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Kenyan maize farmers urged to diversify, shift to high value crops

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Kenya wants farmers throughout the country to add more diversity to the types of crops they grow. The government believes more crop diversity will not only boost household food security, and improve overall nutrition among Kenyans, but will also increase income, especially for small-scale farmers.

The Uasingishu County Executive Official for Agriculture, Edward Sawe highlights difficulties faced by maize farmers, in particular, including low returns, high input costs, and market saturation during harvest seasons.

The Uasingishu County Executive Official for Agriculture, Edward Sawe.
“Some of the challenges we encounter with cereals is the problem of the market, Sawe says. Now cereals are rainfed and most of the crop is offloaded at the same time during which time the produce floods the market.”
He says, that if farmers (especially those producing maize) would allocate part of their large tracts of land to other high-value crops such as coffee, avocado, macadamia, and apples, this would go a long way in boosting their incomes and better utilization of land.
Additionally, Sawe says that maize and wheat farming are capital intensive, farmers invest throughout the year, but returns come once a year. This depletes their [ farmers’] resources and for that reason, brokers or middlemen capitalize on the fact that farmers do not have cash flow, thus they access the produce at low prices.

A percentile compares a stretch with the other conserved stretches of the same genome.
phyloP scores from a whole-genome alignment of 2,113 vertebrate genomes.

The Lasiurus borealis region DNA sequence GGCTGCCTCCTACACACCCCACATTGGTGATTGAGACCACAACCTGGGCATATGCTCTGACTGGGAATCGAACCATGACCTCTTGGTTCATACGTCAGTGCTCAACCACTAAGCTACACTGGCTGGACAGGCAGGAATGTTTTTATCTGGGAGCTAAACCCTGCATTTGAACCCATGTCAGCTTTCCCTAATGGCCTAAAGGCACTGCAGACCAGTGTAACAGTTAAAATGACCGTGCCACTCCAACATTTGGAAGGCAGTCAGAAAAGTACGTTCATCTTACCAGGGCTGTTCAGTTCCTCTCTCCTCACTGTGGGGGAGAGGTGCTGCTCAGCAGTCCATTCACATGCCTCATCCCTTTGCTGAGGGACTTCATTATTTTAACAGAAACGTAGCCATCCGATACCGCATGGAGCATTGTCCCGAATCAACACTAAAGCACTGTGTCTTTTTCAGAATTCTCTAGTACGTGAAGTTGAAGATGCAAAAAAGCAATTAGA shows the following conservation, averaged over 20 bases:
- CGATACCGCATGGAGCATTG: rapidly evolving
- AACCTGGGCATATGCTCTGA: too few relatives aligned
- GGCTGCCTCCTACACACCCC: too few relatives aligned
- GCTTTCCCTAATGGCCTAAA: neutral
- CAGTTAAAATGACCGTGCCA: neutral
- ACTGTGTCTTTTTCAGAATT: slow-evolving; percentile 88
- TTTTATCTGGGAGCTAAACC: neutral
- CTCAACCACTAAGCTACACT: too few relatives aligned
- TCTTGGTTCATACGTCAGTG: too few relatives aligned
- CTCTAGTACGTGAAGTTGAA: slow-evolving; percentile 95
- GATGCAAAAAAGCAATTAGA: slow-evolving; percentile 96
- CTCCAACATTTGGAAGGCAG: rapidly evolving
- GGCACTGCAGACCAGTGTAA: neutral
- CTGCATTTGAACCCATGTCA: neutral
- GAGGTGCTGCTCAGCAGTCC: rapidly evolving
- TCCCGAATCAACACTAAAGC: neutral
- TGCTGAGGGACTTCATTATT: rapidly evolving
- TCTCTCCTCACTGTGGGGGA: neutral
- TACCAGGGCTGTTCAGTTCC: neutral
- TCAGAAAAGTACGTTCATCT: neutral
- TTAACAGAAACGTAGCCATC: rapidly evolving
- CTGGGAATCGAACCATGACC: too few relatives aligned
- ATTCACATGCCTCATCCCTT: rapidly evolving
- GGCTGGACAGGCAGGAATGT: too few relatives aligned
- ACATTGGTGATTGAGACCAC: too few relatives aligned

Uasingishu County, one of the top four maize-producing counties in Kenya, has been providing free seedlings of other crops to farmers to incentivize the shift to more profitable crops.
In the Rift Valley, John Muya, a 79-year-old farmer, exemplifies the success of diversification, managing a thriving apple farm on just one-eighth of an acre. Muya emphasizes the profitability of apple farming, noting that it can succeed in various regions across Kenya.
John Muya, apple farmer based in Kenya’s Great Rift Valley region.
“I have a very small piece of land, where I’ve established my residence, I’ve also dedicated space to apple farming. Presently, I tend to 203 apple trees on this farm, with a daily harvest yielding approximately one and a half crates of apples. In a week, my harvest accumulates to nearly 18 cartons, each carton containing 140-180 fruits,” Muya says.
Unlike maize farming, apple cultivation does not adhere to specific seasons, allowing for year-round harvesting. Muya employs drip irrigation and protective nets to shield his apple trees from birds and hailstorms. The market for his apples extends beyond local borders, reaching international destinations like South Sudan, Rwanda, and Tanzania. Muya not only profits from the fruit but also sells propagated seedlings.
Muya harvests nearly 18 cartons of apples every week, earning roughly 720 U.S. dollars per month. Muya does not only farm apples, but he also has several mango trees as well as planting vegetables. He also rears chicken which provides him with manure that he uses on his farm as organic fertilizer.
Uasingishu County aims to promote similar success stories among farmers and enhance the export potential of horticultural products. “We are presently collaborating with several seedlings propagators for apples in the county. We are also working with Moi University, they have allocated well over 100 acres of apple so there is huge potential for apple farming,” Sawe says.
They are also working on a project to facilitate the export of agricultural products through the Eldoret International Airport, creating value chains that meet export standards and leveraging regional cooperation for collective benefit. The initiative seeks to maximize the use of the airport for commercial flights and cargo planes, ultimately boosting the agricultural sector’s contribution to the local economy.
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